Thursday, June 29, 2017

Dad and Mom see Haarlem

We didn't have to be at the Ten Boom Museum for our tour until 10am, so we got a bit of a later start in the morning. We had breakfast at the hotel and then walked around a little bit. I wish we'd budgeted a little more time in the morning because we definitely could have seen so much more than we did, but it was okay! The streets we did explore were very cute.

Corrie ten Boom was a Dutch woman whose believing family helped the Jewish people. During the years of the Nazi occupation in the Netherlands, the ten Boom family hid and helped over 600 Jewish people! Corrie wrote a book called The Hiding Place which is how I became familiar with her story. The family were all believers, and Corrie and her sister Betsie were middle-aged unmarried women who lived with their father and a couple of aunts in this home, along with the people they were hiding. I'd seriously recommend the book because parts of it read like fiction, hearing stories of how they lived with lots of people hidden in the house and how they were arrested and taken to concentration camps. Corrie survived Ravensbruck in Germany and returned, eventually traveling around speaking about her experience and the amazing things God did during this time. That's such a basic description, but she really had an amazing life story.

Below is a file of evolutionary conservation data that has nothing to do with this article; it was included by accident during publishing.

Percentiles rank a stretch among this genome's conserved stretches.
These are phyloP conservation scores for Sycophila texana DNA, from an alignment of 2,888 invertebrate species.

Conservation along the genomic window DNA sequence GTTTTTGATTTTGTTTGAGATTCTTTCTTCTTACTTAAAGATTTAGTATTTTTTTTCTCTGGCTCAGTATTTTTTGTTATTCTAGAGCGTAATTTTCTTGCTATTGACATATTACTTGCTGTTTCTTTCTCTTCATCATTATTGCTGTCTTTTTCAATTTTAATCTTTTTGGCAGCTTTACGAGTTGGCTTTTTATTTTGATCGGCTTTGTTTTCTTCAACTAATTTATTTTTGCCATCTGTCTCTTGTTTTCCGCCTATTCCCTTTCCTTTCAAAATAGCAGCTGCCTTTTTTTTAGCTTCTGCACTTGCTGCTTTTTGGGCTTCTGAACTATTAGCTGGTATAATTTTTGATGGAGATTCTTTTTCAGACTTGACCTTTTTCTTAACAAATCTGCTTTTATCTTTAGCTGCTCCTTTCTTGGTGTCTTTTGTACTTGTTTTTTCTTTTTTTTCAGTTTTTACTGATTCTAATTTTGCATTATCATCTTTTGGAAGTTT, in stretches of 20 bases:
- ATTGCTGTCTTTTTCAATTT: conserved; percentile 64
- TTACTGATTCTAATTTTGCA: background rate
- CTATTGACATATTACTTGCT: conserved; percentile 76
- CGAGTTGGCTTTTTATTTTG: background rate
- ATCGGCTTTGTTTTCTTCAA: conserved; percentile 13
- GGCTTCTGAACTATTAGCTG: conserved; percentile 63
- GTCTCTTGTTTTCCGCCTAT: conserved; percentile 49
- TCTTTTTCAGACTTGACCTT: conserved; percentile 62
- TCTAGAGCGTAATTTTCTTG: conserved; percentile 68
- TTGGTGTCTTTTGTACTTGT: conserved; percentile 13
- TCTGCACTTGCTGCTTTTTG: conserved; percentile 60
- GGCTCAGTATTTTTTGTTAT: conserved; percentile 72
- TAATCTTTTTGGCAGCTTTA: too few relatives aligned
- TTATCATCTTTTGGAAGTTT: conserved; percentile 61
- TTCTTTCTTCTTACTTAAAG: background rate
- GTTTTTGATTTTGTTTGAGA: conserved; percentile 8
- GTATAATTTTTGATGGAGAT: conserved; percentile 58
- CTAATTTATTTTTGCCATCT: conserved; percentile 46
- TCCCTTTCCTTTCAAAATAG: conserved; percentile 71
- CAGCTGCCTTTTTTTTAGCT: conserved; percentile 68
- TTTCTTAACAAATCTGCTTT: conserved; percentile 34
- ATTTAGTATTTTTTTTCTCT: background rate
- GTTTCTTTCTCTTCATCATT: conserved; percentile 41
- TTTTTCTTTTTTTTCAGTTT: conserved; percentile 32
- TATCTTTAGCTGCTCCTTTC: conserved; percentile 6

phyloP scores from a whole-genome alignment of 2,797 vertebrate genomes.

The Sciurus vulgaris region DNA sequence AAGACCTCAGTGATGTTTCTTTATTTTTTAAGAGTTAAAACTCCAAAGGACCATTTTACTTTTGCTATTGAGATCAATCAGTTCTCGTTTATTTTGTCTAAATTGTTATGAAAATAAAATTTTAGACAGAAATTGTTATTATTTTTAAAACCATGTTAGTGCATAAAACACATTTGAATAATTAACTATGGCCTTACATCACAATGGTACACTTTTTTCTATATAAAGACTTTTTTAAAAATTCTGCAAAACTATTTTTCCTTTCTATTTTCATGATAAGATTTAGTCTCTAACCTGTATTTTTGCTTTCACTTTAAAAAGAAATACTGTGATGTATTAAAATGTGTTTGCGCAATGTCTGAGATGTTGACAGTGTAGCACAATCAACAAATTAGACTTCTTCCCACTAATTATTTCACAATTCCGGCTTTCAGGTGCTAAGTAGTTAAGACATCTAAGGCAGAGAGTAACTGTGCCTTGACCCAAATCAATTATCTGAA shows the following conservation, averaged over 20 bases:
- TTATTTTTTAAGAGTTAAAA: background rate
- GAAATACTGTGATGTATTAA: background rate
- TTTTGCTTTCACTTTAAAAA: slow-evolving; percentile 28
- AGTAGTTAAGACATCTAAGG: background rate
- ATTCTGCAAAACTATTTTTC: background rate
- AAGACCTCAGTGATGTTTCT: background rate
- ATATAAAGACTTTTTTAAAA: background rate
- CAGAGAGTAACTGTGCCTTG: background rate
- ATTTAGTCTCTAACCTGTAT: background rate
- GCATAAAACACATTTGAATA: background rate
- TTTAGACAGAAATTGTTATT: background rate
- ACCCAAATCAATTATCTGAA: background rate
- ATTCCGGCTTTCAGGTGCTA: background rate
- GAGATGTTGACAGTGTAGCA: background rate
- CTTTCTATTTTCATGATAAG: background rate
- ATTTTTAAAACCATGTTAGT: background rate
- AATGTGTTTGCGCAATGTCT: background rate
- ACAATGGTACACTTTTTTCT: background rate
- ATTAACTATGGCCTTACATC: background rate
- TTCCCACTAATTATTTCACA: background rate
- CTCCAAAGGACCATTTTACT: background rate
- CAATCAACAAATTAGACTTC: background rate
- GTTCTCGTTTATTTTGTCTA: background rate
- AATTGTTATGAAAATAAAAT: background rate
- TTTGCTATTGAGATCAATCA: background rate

The tour is free, with only a suggested donation. They allow 20 people to do the tour at once, and the tours are given by volunteers. Ours was a sweet elderly lady named Ety, who was a child during the war and so could tell her stories of what it was like living in those times. 

This is the view from the roof.

Why do pictures never do justice to steep things? These stairs were steep and narrow.

There was a hiding place built into a wall in Corrie's bedroom. They had a bookcase with a hidden door for those in hiding to sneak into. The place in the wall is very narrow and small, but when the ten Boom family was arrested, the people hidden in their house were never found! They have opened up the wall so that visitors can look inside and stand in there, and you can also go through the hidden door if you desire.

Hidden ration cards

They used this signal in the window to indicate that things were "all clear" and that no Nazis were inside. 

Mom with our tour guide.

We picked our bags up after this and walked back to the train station to spend the rest of our day in Amsterdam.

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